Note: This technique allows no desktop sharing, just remote application running (However you could use XNest, not discussed further at this point).

image

The security issue arising with running graphical applications via the ssh connection is that we have to enable X11 Forwarding. X11 is the base for the Linux graphical applications (e.g. opening windows). With X11 forwarding, the server is likely to gain shell access to the client (the ssh terminal you are running on your computer): the server can send X11 commands back to the client. X11 was not designed with security in mind, it was designed with the idea that all programs that you’re displaying are run by you and therefore trusted anyway. However ssh also has a SECURITY extension which disables some obvious attacks such as keyboard grabs and key injection. However it still allows other security issues like focus stealing.

In simple terms: Let’s say you open a SSH connection to <some-server>, with X11 forwarding enabled. The primary risk is that if <some-server> is malicious, then <some-server> can do all sorts of things to the windows/applications you have open on your own computer.

For instance, <some-server> can open up windows on your computer, can close other windows you have open, can spy on the contents of other windows you have open and on the keys you type into other windows. It can inject spoofed keystrokes and mouse events into other windows you have open, and generally just mess with every other window you have open on my machine — even if some of those other windows are local applications running locally.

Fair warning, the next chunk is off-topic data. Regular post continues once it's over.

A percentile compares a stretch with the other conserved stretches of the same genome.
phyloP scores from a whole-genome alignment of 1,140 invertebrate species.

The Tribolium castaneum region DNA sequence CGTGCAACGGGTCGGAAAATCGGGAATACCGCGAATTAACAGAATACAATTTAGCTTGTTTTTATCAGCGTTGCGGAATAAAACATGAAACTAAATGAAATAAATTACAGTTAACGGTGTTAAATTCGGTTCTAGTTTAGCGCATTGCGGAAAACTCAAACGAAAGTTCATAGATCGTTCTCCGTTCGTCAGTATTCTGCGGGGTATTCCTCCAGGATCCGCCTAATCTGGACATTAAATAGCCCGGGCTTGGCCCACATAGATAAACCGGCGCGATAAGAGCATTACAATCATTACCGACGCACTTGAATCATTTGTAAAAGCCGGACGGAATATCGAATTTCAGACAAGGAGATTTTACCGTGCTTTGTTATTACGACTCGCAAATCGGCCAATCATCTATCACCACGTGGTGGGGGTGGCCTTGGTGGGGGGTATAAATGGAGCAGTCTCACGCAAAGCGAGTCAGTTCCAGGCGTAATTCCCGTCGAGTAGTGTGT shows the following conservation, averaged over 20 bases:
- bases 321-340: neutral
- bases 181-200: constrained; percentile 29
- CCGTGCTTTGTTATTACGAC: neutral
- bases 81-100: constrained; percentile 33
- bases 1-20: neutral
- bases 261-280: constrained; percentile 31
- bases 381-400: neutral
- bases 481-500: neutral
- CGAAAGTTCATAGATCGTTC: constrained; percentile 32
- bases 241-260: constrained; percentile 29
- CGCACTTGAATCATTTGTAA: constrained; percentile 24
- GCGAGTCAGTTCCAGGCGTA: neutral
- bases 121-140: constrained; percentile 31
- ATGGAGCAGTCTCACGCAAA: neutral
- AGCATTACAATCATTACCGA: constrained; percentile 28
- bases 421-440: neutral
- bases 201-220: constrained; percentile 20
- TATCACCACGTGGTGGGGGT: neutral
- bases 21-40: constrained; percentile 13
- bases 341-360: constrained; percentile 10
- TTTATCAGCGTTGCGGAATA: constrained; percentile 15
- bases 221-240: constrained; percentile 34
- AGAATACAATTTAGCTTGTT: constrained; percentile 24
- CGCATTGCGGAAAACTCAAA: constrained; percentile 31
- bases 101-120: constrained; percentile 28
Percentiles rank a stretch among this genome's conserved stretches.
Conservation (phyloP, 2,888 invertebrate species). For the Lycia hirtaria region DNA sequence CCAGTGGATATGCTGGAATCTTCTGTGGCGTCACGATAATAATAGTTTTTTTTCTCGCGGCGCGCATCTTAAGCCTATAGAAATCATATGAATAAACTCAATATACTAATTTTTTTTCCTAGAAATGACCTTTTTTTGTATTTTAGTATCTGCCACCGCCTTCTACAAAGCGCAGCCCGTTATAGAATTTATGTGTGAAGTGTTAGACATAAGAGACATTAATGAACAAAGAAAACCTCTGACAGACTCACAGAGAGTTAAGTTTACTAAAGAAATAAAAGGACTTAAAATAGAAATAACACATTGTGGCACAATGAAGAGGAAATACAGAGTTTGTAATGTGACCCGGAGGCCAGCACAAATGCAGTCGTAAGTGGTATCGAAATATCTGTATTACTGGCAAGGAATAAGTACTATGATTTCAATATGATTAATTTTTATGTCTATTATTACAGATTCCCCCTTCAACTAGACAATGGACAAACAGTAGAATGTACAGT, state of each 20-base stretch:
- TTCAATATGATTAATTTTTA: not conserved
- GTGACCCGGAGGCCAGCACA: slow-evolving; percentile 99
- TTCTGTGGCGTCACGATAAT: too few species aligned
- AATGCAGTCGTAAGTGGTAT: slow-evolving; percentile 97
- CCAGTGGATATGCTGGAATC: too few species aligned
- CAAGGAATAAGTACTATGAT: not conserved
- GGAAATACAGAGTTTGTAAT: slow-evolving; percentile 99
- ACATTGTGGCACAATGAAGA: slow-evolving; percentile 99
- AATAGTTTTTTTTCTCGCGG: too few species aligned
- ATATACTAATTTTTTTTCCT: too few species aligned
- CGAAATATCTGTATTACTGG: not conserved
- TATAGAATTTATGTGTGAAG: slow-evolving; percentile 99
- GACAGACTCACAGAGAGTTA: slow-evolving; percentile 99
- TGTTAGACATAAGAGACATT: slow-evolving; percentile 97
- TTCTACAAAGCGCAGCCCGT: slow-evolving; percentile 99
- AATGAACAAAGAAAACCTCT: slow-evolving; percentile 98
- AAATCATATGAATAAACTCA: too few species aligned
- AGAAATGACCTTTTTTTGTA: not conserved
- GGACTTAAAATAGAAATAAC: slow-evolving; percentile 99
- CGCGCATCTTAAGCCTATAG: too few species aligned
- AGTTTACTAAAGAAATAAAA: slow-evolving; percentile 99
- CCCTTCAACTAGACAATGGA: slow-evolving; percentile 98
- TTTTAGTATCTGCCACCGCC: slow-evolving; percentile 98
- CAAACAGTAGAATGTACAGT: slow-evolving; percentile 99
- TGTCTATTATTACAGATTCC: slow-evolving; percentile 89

In general, because you log on to your own remote machine and not just <some-server>, this security risk is not much of a worry — only if your instance was infected by malicious software, this would be a potential security lead.

Step 1. Check that your Instance allows X11 Forwarding

We have to enable X11 forwarding. It may already be enabled, but make sure it is. Go to your ssh terminal and type:

sudo nano /etc/ssh/sshd_config

to edit the configuration file.

Scroll down until you find the line

X11Forwarding yes

(it may be a no instead of the yes). If this line starts with a #, remove the #. Make sure it is set to yes. If you cannot find the line, add it at the end of the file, just as it is shown above.

Scroll further to find the following line:

X11DisplayOffset 10

and make sure it is set to 10.

Exit the editor with Ctrl+X (and confirm saving the file with ‘Y’).

If you did not have to change the file, you can jump to the next step.

Otherwise, you now have to restart ssh on your instance. You can do by typing:

sudo /etc/init.d/ssh restart

Step 2. Log in to your instance via ssh

Linux